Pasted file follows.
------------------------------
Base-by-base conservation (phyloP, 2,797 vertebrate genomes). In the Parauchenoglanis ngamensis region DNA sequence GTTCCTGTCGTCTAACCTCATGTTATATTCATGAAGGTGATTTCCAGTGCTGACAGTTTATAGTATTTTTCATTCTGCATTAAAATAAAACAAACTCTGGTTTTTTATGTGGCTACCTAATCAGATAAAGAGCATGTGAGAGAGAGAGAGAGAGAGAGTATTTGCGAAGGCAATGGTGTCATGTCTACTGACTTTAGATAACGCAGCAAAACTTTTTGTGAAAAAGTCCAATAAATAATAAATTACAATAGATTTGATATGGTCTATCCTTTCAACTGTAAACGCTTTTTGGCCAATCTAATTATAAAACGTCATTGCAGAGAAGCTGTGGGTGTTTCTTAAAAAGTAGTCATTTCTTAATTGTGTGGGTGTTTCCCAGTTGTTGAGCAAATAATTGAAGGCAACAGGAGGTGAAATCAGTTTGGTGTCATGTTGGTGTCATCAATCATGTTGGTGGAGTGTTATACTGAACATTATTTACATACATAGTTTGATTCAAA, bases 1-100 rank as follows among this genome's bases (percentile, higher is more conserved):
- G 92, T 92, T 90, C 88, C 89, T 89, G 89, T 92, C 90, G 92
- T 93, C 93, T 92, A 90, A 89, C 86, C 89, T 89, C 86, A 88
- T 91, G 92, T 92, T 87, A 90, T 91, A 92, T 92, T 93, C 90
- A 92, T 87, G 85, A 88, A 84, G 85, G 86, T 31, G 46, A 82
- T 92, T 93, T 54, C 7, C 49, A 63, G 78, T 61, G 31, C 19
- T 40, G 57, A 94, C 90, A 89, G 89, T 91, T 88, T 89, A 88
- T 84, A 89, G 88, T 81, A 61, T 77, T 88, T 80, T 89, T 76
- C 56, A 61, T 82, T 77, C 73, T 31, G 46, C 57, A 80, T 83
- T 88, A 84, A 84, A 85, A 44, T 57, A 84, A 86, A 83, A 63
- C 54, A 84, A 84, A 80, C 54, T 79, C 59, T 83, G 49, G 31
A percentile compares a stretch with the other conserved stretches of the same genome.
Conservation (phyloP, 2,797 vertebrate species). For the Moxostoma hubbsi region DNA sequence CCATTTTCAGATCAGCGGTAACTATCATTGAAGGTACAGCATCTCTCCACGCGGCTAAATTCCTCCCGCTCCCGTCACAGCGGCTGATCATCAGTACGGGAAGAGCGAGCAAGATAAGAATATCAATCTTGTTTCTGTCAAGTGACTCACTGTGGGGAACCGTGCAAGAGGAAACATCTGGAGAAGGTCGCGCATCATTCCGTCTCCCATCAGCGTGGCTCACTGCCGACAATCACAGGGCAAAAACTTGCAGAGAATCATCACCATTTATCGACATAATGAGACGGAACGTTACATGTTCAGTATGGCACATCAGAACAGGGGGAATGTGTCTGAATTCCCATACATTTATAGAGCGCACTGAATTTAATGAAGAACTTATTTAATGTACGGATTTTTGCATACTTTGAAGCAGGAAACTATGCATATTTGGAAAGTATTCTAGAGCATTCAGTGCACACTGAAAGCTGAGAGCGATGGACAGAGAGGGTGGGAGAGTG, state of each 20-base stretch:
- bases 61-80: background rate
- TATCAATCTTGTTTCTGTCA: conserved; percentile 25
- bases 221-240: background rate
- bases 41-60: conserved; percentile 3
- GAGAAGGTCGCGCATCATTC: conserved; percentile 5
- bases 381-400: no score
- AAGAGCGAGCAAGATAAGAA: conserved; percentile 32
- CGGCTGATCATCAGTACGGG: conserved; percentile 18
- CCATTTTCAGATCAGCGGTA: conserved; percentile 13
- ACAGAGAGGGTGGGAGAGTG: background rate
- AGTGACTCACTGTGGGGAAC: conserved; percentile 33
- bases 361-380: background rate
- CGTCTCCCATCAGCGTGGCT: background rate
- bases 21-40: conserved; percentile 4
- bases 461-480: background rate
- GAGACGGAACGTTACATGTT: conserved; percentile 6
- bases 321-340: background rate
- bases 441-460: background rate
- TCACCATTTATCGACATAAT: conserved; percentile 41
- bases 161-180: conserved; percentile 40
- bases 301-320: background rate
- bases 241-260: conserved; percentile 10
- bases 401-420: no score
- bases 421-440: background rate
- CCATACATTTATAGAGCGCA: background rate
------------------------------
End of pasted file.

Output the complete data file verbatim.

Base-by-base conservation (phyloP, 2,797 vertebrate genomes). In the Parauchenoglanis ngamensis region DNA sequence GTTCCTGTCGTCTAACCTCATGTTATATTCATGAAGGTGATTTCCAGTGCTGACAGTTTATAGTATTTTTCATTCTGCATTAAAATAAAACAAACTCTGGTTTTTTATGTGGCTACCTAATCAGATAAAGAGCATGTGAGAGAGAGAGAGAGAGAGAGTATTTGCGAAGGCAATGGTGTCATGTCTACTGACTTTAGATAACGCAGCAAAACTTTTTGTGAAAAAGTCCAATAAATAATAAATTACAATAGATTTGATATGGTCTATCCTTTCAACTGTAAACGCTTTTTGGCCAATCTAATTATAAAACGTCATTGCAGAGAAGCTGTGGGTGTTTCTTAAAAAGTAGTCATTTCTTAATTGTGTGGGTGTTTCCCAGTTGTTGAGCAAATAATTGAAGGCAACAGGAGGTGAAATCAGTTTGGTGTCATGTTGGTGTCATCAATCATGTTGGTGGAGTGTTATACTGAACATTATTTACATACATAGTTTGATTCAAA, bases 1-100 rank as follows among this genome's bases (percentile, higher is more conserved):
- G 92, T 92, T 90, C 88, C 89, T 89, G 89, T 92, C 90, G 92
- T 93, C 93, T 92, A 90, A 89, C 86, C 89, T 89, C 86, A 88
- T 91, G 92, T 92, T 87, A 90, T 91, A 92, T 92, T 93, C 90
- A 92, T 87, G 85, A 88, A 84, G 85, G 86, T 31, G 46, A 82
- T 92, T 93, T 54, C 7, C 49, A 63, G 78, T 61, G 31, C 19
- T 40, G 57, A 94, C 90, A 89, G 89, T 91, T 88, T 89, A 88
- T 84, A 89, G 88, T 81, A 61, T 77, T 88, T 80, T 89, T 76
- C 56, A 61, T 82, T 77, C 73, T 31, G 46, C 57, A 80, T 83
- T 88, A 84, A 84, A 85, A 44, T 57, A 84, A 86, A 83, A 63
- C 54, A 84, A 84, A 80, C 54, T 79, C 59, T 83, G 49, G 31
A percentile compares a stretch with the other conserved stretches of the same genome.
Conservation (phyloP, 2,797 vertebrate species). For the Moxostoma hubbsi region DNA sequence CCATTTTCAGATCAGCGGTAACTATCATTGAAGGTACAGCATCTCTCCACGCGGCTAAATTCCTCCCGCTCCCGTCACAGCGGCTGATCATCAGTACGGGAAGAGCGAGCAAGATAAGAATATCAATCTTGTTTCTGTCAAGTGACTCACTGTGGGGAACCGTGCAAGAGGAAACATCTGGAGAAGGTCGCGCATCATTCCGTCTCCCATCAGCGTGGCTCACTGCCGACAATCACAGGGCAAAAACTTGCAGAGAATCATCACCATTTATCGACATAATGAGACGGAACGTTACATGTTCAGTATGGCACATCAGAACAGGGGGAATGTGTCTGAATTCCCATACATTTATAGAGCGCACTGAATTTAATGAAGAACTTATTTAATGTACGGATTTTTGCATACTTTGAAGCAGGAAACTATGCATATTTGGAAAGTATTCTAGAGCATTCAGTGCACACTGAAAGCTGAGAGCGATGGACAGAGAGGGTGGGAGAGTG, state of each 20-base stretch:
- bases 61-80: background rate
- TATCAATCTTGTTTCTGTCA: conserved; percentile 25
- bases 221-240: background rate
- bases 41-60: conserved; percentile 3
- GAGAAGGTCGCGCATCATTC: conserved; percentile 5
- bases 381-400: no score
- AAGAGCGAGCAAGATAAGAA: conserved; percentile 32
- CGGCTGATCATCAGTACGGG: conserved; percentile 18
- CCATTTTCAGATCAGCGGTA: conserved; percentile 13
- ACAGAGAGGGTGGGAGAGTG: background rate
- AGTGACTCACTGTGGGGAAC: conserved; percentile 33
- bases 361-380: background rate
- CGTCTCCCATCAGCGTGGCT: background rate
- bases 21-40: conserved; percentile 4
- bases 461-480: background rate
- GAGACGGAACGTTACATGTT: conserved; percentile 6
- bases 321-340: background rate
- bases 441-460: background rate
- TCACCATTTATCGACATAAT: conserved; percentile 41
- bases 161-180: conserved; percentile 40
- bases 301-320: background rate
- bases 241-260: conserved; percentile 10
- bases 401-420: no score
- bases 421-440: background rate
- CCATACATTTATAGAGCGCA: background rate